Pimco's Kiesel Says Japan, U.K. Debt World's Most OvervaluedBy and
Money manager says he’s underweight in both debt markets
Firm is neutral on U.S. interest-rate risk, favors Brazil
Pacific Investment Management Co. is steering away from $10 trillion of government debt issued by Japan and the U.K. -- and it isn’t particularly enthused about Treasuries either.
“When we look at the bond markets around the world, the most overvalued markets are in Japan and also the U.K.,” Mark Kiesel, chief investment officer for global credit at Pimco, said in an interview Wednesday on Bloomberg Television. "We’re kind of neutral on U.S. interest-rate risk, while we’ve been underweight Japan, U.K. and European interest-rate risk.”
It’s not just the countries’ low yields that are deterring some investors.
In Britain, which Kiesel called “probably the richest government bond market out there," the uncertain economic outlook resulting from the decision to leave the European Union has culminated in a snap election in June. And a weaker pound has led to higher consumer prices, which may cause the debt to lose value.
In Japan, there’s little room for bonds to rise as the central bank aims to keep the 10-year yield around zero, as part of its yield curve control policy to bolster momentum for economic recovery.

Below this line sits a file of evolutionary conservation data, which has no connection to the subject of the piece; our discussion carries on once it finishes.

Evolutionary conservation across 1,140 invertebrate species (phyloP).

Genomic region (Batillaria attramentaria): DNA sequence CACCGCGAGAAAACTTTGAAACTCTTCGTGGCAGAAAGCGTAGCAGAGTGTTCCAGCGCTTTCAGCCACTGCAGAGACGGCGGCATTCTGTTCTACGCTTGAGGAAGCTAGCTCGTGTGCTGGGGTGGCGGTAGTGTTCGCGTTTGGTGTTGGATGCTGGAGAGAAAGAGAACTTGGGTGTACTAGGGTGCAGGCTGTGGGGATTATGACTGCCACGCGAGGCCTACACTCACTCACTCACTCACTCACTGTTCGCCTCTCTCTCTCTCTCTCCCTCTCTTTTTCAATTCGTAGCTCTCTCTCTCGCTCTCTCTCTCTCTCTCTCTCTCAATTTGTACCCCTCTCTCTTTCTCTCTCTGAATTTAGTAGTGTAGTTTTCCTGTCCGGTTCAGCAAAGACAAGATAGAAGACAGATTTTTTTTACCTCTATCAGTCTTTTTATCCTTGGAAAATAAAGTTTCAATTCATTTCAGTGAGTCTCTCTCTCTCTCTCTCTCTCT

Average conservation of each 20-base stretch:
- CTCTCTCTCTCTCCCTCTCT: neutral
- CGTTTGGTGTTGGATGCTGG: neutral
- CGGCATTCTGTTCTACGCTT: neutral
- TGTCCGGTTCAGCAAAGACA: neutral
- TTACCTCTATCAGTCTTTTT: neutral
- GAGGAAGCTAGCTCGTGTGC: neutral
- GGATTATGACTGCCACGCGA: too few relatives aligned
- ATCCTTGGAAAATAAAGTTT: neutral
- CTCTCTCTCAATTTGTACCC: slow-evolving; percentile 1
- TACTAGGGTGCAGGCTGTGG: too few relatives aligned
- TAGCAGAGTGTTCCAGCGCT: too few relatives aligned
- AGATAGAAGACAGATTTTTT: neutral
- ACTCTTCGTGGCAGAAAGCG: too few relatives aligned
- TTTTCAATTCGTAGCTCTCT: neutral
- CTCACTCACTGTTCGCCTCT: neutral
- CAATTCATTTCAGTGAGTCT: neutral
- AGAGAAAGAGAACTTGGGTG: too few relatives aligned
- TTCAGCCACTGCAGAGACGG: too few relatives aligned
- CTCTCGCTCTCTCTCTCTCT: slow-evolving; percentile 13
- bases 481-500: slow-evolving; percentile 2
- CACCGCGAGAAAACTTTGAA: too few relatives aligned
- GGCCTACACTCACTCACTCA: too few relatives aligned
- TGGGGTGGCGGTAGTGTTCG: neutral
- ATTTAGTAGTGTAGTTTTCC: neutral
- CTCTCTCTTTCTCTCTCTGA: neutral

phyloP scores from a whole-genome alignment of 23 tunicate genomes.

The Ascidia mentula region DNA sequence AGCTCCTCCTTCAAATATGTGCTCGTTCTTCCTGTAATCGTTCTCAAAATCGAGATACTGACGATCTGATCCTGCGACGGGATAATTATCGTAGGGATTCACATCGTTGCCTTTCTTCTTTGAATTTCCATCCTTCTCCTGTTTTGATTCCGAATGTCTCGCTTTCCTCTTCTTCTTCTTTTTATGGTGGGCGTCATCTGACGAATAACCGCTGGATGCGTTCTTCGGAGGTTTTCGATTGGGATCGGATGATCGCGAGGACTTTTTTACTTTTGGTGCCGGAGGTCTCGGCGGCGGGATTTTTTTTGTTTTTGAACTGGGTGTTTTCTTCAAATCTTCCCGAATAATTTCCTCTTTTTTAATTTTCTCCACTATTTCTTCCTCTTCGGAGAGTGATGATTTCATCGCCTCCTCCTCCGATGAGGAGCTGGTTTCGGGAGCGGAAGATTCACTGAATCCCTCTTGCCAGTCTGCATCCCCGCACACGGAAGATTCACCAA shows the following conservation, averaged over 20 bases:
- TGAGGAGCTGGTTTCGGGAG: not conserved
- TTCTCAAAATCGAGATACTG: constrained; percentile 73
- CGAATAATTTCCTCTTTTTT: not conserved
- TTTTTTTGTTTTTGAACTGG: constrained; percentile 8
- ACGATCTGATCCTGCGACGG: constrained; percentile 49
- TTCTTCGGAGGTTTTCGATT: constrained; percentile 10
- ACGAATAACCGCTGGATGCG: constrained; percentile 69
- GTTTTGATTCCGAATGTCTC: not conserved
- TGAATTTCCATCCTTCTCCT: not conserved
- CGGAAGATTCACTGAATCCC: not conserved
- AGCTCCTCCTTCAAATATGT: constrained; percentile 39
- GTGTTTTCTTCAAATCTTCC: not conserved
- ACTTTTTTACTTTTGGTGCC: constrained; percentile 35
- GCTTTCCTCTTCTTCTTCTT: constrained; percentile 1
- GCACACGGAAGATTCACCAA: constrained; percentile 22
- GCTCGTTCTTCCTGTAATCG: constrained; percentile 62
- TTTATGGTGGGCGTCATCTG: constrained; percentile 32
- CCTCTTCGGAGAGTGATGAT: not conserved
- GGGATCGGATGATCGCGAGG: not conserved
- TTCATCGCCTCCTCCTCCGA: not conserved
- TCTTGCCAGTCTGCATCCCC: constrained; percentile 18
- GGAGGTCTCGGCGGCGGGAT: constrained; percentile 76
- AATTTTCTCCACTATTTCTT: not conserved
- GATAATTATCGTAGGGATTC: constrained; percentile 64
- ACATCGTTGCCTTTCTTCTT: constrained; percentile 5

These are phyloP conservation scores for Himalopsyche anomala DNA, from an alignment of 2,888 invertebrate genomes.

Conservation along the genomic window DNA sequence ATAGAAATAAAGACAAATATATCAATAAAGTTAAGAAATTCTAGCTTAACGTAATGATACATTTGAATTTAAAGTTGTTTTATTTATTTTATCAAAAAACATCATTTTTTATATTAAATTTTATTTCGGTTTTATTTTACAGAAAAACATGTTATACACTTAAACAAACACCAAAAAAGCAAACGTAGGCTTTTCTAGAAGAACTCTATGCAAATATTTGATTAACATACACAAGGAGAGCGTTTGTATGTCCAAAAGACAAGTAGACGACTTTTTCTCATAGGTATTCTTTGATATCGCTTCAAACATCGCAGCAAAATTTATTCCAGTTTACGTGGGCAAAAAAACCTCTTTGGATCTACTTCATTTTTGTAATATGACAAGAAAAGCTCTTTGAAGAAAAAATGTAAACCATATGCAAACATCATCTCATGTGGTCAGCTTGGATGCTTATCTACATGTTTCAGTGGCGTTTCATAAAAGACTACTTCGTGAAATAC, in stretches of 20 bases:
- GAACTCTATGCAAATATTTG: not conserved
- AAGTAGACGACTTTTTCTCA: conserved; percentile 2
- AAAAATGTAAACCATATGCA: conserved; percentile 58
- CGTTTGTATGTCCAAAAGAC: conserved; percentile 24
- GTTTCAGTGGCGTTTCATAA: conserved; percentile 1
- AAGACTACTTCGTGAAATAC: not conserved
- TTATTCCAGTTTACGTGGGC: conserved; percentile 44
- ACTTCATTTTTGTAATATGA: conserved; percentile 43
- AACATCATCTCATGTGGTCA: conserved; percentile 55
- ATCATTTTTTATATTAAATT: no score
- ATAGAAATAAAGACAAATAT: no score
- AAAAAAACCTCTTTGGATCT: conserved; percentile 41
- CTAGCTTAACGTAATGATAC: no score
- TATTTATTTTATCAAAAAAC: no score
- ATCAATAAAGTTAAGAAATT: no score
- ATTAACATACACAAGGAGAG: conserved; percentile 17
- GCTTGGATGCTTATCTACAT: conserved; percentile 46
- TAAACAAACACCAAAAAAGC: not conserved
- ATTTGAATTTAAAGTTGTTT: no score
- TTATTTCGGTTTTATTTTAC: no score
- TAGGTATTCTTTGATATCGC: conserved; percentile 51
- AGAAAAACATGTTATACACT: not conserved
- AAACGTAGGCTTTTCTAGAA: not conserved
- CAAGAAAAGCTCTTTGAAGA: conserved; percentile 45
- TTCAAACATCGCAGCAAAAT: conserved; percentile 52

Meanwhile, Treasury yields have tumbled amid increased geopolitical risk involving North Korea and Syria, deflated expectations for fiscal stimulus and disappointing economic data.
Tax reform is likely to be “watered down and far less significant” than the market has been expecting, helping leave growth constrained around 2 percent to 2.5 percent, Kiesel said.
The Fed will be “gradually raising rates at a moderate pace,” he said. “So what this means is that we’re going to continue to see an economic expansion, but rates are going to be more range-bound in the U.S.”
As far as sovereign bond markets that Kiesel favors, Brazil and Mexico are high on the list. The firm bought Mexican government bonds after the peso weakened amid tension with the U.S. It also bought Brazil’s bonds as the central bank cuts rates amid decelerating inflation.
The $79.1 billion Pimco Income Fund has returned 9.4 percent over the past year, beating 91 percent of its peers, based on data compiled by Bloomberg.